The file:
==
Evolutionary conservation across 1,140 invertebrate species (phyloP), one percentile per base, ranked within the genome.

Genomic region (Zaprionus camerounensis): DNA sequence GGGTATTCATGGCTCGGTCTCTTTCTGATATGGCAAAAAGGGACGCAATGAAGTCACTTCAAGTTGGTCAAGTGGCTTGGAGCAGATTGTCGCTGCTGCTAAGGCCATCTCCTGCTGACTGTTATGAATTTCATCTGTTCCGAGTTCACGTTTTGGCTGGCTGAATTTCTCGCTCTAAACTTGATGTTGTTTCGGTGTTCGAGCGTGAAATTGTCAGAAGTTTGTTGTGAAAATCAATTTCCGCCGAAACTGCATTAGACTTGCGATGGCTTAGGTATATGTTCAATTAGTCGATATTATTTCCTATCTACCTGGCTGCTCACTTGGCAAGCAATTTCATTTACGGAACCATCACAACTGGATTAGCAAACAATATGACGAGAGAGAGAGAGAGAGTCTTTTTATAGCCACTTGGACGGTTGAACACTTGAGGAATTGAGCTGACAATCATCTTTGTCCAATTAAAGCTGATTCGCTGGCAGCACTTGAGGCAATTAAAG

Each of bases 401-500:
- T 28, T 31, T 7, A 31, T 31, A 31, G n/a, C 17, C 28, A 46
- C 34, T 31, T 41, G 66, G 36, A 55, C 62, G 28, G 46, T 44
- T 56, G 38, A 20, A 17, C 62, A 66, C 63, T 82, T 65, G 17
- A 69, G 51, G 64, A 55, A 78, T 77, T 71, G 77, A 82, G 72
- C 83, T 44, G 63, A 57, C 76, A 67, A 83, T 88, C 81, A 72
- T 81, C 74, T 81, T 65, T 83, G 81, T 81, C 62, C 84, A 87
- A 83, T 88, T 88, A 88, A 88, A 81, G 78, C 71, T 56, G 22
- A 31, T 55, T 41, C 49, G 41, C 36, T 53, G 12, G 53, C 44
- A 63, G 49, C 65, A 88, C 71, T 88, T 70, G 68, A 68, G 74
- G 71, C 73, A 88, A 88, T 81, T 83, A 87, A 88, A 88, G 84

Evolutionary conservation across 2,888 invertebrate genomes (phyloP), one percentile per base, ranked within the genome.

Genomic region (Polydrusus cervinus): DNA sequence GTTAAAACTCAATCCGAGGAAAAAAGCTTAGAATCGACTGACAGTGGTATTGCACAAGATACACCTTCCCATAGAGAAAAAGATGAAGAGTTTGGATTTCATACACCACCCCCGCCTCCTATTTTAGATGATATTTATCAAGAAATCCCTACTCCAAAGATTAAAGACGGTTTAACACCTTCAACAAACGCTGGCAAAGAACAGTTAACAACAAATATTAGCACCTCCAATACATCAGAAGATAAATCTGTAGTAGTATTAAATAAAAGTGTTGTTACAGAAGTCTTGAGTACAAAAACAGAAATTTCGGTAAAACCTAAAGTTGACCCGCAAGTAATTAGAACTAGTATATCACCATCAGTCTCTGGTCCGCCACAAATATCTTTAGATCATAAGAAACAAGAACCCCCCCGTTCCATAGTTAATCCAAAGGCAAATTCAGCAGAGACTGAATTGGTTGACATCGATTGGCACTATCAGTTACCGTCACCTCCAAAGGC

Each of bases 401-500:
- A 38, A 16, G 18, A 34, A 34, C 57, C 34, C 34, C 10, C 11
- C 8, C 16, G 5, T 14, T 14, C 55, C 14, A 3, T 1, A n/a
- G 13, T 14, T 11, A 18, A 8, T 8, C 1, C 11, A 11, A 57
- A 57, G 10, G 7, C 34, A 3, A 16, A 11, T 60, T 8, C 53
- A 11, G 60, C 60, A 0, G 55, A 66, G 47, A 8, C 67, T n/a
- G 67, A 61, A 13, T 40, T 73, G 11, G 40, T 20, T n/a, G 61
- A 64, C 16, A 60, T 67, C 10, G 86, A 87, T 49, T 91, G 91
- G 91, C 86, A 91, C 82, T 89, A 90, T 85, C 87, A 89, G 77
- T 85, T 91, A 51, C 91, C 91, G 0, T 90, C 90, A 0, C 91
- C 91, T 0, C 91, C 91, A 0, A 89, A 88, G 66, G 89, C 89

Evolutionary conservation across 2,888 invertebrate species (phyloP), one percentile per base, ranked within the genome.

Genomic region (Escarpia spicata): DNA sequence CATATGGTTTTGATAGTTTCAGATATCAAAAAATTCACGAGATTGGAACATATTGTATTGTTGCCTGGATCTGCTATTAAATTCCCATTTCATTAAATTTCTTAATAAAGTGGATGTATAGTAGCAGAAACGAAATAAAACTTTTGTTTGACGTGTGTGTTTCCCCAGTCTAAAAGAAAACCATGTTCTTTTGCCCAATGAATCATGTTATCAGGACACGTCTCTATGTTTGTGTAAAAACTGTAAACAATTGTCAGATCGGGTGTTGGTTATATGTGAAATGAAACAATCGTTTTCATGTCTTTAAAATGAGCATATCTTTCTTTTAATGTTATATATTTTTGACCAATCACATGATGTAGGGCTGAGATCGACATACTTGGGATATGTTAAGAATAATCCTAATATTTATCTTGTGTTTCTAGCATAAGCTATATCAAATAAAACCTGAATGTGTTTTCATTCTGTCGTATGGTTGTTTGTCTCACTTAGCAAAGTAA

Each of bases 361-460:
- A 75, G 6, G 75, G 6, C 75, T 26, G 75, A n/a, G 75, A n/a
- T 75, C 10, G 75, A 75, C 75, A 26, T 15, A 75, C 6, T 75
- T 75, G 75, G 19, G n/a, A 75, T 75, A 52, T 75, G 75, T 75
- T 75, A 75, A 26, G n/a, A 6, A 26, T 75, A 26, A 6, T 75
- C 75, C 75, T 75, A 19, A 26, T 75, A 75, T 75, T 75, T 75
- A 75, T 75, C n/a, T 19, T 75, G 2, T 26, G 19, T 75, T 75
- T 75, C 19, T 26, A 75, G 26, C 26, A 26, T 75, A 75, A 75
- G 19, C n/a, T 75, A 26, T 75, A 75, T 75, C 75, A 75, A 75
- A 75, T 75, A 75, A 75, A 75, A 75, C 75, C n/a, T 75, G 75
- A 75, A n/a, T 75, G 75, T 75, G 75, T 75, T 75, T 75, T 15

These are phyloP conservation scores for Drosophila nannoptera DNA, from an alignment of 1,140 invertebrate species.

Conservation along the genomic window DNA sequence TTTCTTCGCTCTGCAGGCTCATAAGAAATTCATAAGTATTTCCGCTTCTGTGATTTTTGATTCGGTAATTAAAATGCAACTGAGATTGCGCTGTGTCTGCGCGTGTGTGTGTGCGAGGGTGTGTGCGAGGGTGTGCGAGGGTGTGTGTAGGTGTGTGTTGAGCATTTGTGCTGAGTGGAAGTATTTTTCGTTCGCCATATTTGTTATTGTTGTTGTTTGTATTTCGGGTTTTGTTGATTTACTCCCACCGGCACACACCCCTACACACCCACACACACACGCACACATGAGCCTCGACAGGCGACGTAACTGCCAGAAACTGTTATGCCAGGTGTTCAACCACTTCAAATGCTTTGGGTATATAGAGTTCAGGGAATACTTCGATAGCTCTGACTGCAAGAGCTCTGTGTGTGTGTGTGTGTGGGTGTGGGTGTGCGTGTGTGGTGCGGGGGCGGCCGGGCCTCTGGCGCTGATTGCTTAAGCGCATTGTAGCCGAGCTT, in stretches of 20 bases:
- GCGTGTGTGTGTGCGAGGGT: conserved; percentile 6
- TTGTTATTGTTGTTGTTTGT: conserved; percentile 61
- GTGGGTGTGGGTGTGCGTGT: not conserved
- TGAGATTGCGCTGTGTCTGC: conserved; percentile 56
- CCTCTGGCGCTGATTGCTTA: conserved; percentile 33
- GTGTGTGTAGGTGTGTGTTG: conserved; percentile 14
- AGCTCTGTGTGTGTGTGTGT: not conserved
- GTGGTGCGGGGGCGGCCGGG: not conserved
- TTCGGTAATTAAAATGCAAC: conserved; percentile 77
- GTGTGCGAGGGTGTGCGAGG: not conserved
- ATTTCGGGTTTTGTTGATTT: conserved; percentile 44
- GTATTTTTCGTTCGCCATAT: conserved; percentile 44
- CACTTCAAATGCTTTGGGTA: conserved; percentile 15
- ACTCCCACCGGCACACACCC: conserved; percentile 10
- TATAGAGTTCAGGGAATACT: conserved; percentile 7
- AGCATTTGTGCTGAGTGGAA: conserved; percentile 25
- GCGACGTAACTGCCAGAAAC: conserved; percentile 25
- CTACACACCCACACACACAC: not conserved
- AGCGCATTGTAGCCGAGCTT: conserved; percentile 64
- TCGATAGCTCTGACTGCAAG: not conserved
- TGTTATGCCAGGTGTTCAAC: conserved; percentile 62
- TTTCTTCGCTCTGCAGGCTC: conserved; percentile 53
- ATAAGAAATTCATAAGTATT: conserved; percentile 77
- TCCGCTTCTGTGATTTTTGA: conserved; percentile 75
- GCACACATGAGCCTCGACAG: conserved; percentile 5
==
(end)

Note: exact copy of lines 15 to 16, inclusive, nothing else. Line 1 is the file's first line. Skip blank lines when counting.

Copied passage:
Genomic region (Polydrusus cervinus): DNA sequence GTTAAAACTCAATCCGAGGAAAAAAGCTTAGAATCGACTGACAGTGGTATTGCACAAGATACACCTTCCCATAGAGAAAAAGATGAAGAGTTTGGATTTCATACACCACCCCCGCCTCCTATTTTAGATGATATTTATCAAGAAATCCCTACTCCAAAGATTAAAGACGGTTTAACACCTTCAACAAACGCTGGCAAAGAACAGTTAACAACAAATATTAGCACCTCCAATACATCAGAAGATAAATCTGTAGTAGTATTAAATAAAAGTGTTGTTACAGAAGTCTTGAGTACAAAAACAGAAATTTCGGTAAAACCTAAAGTTGACCCGCAAGTAATTAGAACTAGTATATCACCATCAGTCTCTGGTCCGCCACAAATATCTTTAGATCATAAGAAACAAGAACCCCCCCGTTCCATAGTTAATCCAAAGGCAAATTCAGCAGAGACTGAATTGGTTGACATCGATTGGCACTATCAGTTACCGTCACCTCCAAAGGC

Each of bases 401-500: